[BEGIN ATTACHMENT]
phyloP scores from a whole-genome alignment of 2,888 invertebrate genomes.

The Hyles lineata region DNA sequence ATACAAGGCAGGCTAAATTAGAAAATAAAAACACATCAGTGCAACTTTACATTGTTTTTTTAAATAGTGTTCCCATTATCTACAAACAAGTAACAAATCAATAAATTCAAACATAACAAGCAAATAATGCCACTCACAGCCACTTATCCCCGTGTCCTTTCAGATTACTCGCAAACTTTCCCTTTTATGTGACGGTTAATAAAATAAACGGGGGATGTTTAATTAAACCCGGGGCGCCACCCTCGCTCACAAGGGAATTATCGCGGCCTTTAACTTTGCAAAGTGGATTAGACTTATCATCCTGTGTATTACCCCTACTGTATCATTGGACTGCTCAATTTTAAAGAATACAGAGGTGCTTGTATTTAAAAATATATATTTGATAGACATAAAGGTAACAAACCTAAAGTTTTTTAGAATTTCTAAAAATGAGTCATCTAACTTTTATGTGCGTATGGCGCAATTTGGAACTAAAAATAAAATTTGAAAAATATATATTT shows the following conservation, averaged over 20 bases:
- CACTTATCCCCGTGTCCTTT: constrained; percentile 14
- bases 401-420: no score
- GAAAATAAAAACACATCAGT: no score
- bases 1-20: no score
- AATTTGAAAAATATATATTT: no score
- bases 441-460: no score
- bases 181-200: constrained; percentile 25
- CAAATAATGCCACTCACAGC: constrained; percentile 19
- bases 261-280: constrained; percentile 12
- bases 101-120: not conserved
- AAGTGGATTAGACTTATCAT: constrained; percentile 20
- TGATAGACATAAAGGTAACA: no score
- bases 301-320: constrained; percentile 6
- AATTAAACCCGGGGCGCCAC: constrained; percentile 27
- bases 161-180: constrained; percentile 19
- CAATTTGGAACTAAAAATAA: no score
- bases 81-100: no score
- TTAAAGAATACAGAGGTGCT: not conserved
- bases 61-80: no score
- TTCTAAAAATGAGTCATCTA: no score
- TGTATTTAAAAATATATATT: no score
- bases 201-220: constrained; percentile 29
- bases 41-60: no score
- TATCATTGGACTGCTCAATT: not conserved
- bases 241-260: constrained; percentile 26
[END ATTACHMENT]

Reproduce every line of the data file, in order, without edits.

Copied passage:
phyloP scores from a whole-genome alignment of 2,888 invertebrate genomes.

The Hyles lineata region DNA sequence ATACAAGGCAGGCTAAATTAGAAAATAAAAACACATCAGTGCAACTTTACATTGTTTTTTTAAATAGTGTTCCCATTATCTACAAACAAGTAACAAATCAATAAATTCAAACATAACAAGCAAATAATGCCACTCACAGCCACTTATCCCCGTGTCCTTTCAGATTACTCGCAAACTTTCCCTTTTATGTGACGGTTAATAAAATAAACGGGGGATGTTTAATTAAACCCGGGGCGCCACCCTCGCTCACAAGGGAATTATCGCGGCCTTTAACTTTGCAAAGTGGATTAGACTTATCATCCTGTGTATTACCCCTACTGTATCATTGGACTGCTCAATTTTAAAGAATACAGAGGTGCTTGTATTTAAAAATATATATTTGATAGACATAAAGGTAACAAACCTAAAGTTTTTTAGAATTTCTAAAAATGAGTCATCTAACTTTTATGTGCGTATGGCGCAATTTGGAACTAAAAATAAAATTTGAAAAATATATATTT shows the following conservation, averaged over 20 bases:
- CACTTATCCCCGTGTCCTTT: constrained; percentile 14
- bases 401-420: no score
- GAAAATAAAAACACATCAGT: no score
- bases 1-20: no score
- AATTTGAAAAATATATATTT: no score
- bases 441-460: no score
- bases 181-200: constrained; percentile 25
- CAAATAATGCCACTCACAGC: constrained; percentile 19
- bases 261-280: constrained; percentile 12
- bases 101-120: not conserved
- AAGTGGATTAGACTTATCAT: constrained; percentile 20
- TGATAGACATAAAGGTAACA: no score
- bases 301-320: constrained; percentile 6
- AATTAAACCCGGGGCGCCAC: constrained; percentile 27
- bases 161-180: constrained; percentile 19
- CAATTTGGAACTAAAAATAA: no score
- bases 81-100: no score
- TTAAAGAATACAGAGGTGCT: not conserved
- bases 61-80: no score
- TTCTAAAAATGAGTCATCTA: no score
- TGTATTTAAAAATATATATT: no score
- bases 201-220: constrained; percentile 29
- bases 41-60: no score
- TATCATTGGACTGCTCAATT: not conserved
- bases 241-260: constrained; percentile 26